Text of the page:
With aging, tissues in the body deteriorate - we all know that. However, what does that mean on a cellular level? Let's look into how physiological aging affect the blood system - an integral part to every organ and tissue in the body - from a recently published Nature journal article titled "Autophagy maintains the metabolism and function of young and old stem cells."
To give some background to the article, the blood system is comprised of many different blood cell types (like white blood cells, red blood cells, etc.), and they are all regenerated from hematopoietic stem cells (HSCs) (Figure 1). This makes them very critical for the proper maintenance and balance of the blood system. HSCs are rare in adults and are kept in low metabolic, quiescent (or dormant) state; in other words, they’re in hibernation state until they are called upon as needed to regenerate the blood system. Interestingly, the proper development of the blood system is also dependent on a process called autophagy. Autophagy can be thought of as the cell’s housekeeping system that keeps the cell clean for proper functioning; in more scientific terms, it is an intracellular degradation system that regulates the quantity and quality of organelles (functional units within a cell, can be thought of as a cell's internal organs) and macromolecules. With age, autophagy declines in many tissues, and this article is motivated in identifying how autophagy controls and affects HSCs’ function and aging.
Figure 1. Hematopoietic Stem Cell Differentiation. [Source]
For scientists, in order to study the function of something, one of the best ways is to take that out of the system and see what is affected. Similarly, to study the effect of autophagy, the study knocked out (or inactivated) the gene responsible for autophagy (the Atg12 gene) in adult HSCs in mice. The mice remained largely healthy, but had a skewed ratio of myeloid versus lymphoid cells in the blood, which resembled the myeloid-biased differentiation observed in old mice. HSCs with inactivated autophagy also had defective self-renewal activity resembling the functional impairment of old HSCs. From this, we can tell autophagy plays a role in maintaining the proper myeloid-lymphoid differentiation ratio as well as proper self-renewal activity.
Next, the effects of autophagy on the metabolism of HSCs were investigated. In terms of cellular metabolism, the mitochondria is likely the most important organelle that functions as the powerhouse of the cell, taking in nutrients and converting them to energy-rich molecules for the cell (Figure 2). HSCs deficient in autophagy were similar to old HSCs; their mitochondria powerhouses are more metabolically active as compared to those in young HSCs (demonstrated by increased cell size, increased oxygen consumption rates, and increased glucose uptake). These autophagy-deficient HSCs were also losing their quiescence and stemness (with accelerated differentiation into the myeloid lineage), which again resembled the deregulations characterized in old HSCs. Therefore, autophagy is essential for clearing metabolically activated mitochondria to allow HSCs to maintain in a more stem-like state.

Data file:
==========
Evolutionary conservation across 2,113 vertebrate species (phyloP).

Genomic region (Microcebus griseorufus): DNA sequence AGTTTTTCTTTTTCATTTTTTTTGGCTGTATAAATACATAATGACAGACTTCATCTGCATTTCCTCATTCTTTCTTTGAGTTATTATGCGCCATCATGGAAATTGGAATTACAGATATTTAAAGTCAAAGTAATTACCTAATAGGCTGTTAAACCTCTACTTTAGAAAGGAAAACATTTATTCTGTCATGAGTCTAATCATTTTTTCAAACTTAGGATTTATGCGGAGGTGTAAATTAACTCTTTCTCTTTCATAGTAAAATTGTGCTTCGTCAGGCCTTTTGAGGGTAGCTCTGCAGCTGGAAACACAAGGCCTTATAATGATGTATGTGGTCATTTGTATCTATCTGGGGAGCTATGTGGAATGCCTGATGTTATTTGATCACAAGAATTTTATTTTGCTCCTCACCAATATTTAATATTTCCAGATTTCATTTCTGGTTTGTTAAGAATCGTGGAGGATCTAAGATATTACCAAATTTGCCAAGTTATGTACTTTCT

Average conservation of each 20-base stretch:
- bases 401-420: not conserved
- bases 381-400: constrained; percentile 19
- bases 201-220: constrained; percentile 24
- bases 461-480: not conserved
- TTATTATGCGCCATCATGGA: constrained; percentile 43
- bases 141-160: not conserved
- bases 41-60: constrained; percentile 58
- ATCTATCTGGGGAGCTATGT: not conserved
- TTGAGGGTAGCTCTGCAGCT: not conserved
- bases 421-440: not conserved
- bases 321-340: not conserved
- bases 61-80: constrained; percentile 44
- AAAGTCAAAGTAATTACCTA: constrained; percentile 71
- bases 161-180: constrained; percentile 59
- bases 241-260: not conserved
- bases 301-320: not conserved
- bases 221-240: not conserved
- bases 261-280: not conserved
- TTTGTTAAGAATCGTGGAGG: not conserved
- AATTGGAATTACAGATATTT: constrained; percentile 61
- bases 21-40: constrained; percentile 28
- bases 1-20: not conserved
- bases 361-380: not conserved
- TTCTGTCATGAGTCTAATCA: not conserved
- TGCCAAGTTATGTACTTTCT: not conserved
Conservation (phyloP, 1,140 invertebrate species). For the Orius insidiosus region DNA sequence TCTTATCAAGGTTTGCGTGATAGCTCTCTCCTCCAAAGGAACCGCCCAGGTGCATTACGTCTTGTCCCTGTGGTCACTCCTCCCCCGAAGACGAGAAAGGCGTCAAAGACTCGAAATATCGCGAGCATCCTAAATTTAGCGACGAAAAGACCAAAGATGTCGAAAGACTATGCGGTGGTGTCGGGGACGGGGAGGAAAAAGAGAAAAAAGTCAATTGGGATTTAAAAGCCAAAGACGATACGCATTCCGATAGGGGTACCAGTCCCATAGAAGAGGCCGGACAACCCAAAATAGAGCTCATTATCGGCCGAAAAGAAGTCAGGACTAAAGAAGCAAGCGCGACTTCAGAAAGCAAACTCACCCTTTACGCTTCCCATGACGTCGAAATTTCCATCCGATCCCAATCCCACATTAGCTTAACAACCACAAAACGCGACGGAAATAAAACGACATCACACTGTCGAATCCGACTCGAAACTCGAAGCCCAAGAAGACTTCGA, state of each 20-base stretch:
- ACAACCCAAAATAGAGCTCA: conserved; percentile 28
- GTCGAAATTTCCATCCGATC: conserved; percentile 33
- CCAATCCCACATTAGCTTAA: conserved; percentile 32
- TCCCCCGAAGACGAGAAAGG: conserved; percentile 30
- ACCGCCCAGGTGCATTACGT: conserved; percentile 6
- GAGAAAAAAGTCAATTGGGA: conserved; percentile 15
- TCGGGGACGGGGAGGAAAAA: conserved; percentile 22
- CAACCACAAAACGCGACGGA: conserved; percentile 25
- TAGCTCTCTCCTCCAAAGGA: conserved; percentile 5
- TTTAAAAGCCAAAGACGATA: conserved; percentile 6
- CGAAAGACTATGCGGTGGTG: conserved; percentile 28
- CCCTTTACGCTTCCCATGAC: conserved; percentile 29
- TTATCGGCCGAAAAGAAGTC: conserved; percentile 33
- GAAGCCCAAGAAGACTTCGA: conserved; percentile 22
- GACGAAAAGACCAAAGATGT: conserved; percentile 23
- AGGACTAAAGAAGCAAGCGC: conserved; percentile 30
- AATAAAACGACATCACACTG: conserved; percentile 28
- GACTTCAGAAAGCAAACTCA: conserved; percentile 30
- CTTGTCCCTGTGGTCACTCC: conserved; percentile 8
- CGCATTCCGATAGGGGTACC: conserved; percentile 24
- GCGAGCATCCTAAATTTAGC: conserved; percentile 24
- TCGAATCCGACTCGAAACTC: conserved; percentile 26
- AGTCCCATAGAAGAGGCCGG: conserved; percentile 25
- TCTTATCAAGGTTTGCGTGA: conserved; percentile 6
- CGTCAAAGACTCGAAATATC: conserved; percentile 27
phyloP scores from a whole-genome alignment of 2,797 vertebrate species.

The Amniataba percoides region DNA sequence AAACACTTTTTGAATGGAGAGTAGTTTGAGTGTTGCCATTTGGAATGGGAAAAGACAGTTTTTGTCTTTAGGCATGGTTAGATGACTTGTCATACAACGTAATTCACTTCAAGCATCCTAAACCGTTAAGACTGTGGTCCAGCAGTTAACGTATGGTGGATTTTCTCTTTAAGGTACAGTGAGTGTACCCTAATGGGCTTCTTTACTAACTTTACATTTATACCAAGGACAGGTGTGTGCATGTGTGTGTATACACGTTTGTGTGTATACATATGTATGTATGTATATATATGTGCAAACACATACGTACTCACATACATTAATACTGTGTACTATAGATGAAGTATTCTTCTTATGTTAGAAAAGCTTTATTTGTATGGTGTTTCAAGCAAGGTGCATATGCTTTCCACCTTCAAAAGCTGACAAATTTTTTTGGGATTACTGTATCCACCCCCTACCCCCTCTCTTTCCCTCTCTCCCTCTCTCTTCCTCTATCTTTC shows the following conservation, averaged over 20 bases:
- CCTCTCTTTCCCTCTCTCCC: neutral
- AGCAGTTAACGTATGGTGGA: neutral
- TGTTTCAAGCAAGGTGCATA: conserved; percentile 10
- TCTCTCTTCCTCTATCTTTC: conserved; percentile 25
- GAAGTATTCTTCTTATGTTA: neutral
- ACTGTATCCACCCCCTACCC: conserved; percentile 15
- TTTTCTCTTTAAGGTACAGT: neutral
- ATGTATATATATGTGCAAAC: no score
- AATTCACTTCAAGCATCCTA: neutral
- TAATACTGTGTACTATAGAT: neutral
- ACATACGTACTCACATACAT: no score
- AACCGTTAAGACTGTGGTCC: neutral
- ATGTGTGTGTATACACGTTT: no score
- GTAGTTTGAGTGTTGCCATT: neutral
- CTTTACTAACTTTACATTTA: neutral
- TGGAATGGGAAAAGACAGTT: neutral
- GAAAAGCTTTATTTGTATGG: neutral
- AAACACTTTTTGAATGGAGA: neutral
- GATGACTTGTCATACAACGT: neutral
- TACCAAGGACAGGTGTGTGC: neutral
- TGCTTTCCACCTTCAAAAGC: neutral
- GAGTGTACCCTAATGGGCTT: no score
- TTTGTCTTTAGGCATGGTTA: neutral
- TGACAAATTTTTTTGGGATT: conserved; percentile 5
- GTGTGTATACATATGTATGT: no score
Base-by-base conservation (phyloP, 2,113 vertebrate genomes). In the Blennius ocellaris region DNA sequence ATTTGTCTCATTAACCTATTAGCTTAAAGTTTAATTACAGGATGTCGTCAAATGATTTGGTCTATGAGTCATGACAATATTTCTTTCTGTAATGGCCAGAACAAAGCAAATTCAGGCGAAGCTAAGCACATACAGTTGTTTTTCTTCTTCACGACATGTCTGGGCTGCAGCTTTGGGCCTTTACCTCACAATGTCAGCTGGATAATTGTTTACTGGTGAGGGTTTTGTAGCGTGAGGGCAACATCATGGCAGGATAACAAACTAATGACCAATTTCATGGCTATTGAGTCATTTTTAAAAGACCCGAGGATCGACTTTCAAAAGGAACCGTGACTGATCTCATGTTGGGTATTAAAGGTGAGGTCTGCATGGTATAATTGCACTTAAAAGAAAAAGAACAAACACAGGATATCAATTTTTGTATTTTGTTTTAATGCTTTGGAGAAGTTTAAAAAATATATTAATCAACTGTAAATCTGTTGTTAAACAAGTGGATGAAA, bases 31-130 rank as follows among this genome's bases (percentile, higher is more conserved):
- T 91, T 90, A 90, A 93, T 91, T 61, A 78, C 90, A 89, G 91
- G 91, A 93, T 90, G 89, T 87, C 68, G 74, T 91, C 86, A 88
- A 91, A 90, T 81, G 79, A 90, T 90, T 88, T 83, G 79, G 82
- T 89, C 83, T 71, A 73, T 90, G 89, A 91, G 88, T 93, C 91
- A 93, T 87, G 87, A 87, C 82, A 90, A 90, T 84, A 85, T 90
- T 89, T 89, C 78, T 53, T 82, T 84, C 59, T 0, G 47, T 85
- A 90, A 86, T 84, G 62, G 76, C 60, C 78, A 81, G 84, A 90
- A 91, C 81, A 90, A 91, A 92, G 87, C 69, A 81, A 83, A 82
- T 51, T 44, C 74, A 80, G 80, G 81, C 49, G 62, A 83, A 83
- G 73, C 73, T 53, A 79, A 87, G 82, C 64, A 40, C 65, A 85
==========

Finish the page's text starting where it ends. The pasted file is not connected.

Figure 2. Mitochondrion of a eukaryotic cell. [Source]
Finally, the study found that even though most blood cells showed a decline in autophagy with age, approximately one-third of old HSCs actually have increased autophagy levels, and these autophagy-activated old HSCs are the ones responsible for most of the blood repopulation. On the other hand, the autophagy-inactivated old HSCs are responsible for driving most of the blood aging phenotypes. However at this moment, it is unclear why some old HSCs have activated autophagy and others do not, but we do know that the level of autophagy activity is a determining factor on whether the HSC will be more young-like (being more regenerative) or old-like.
In summary, this paper demonstrated that autophagy is an essential process to remove activated mitochondria and controlling oxidative metabolism. These in turn are responsible for determining which genes get turned on/off (by changing external genetic patterns, also known as epigenetic modifications) for maintaining HSC stemness and regenerative potential. Thus, this study has identified a very specific cellular characteristic (you guessed it - autophagy) that can be directly targeted for improving old HSC function in preserving the health of an aging blood system. With further studies to better understand cellular aging, these findings would have large implications for rejuvenation therapies.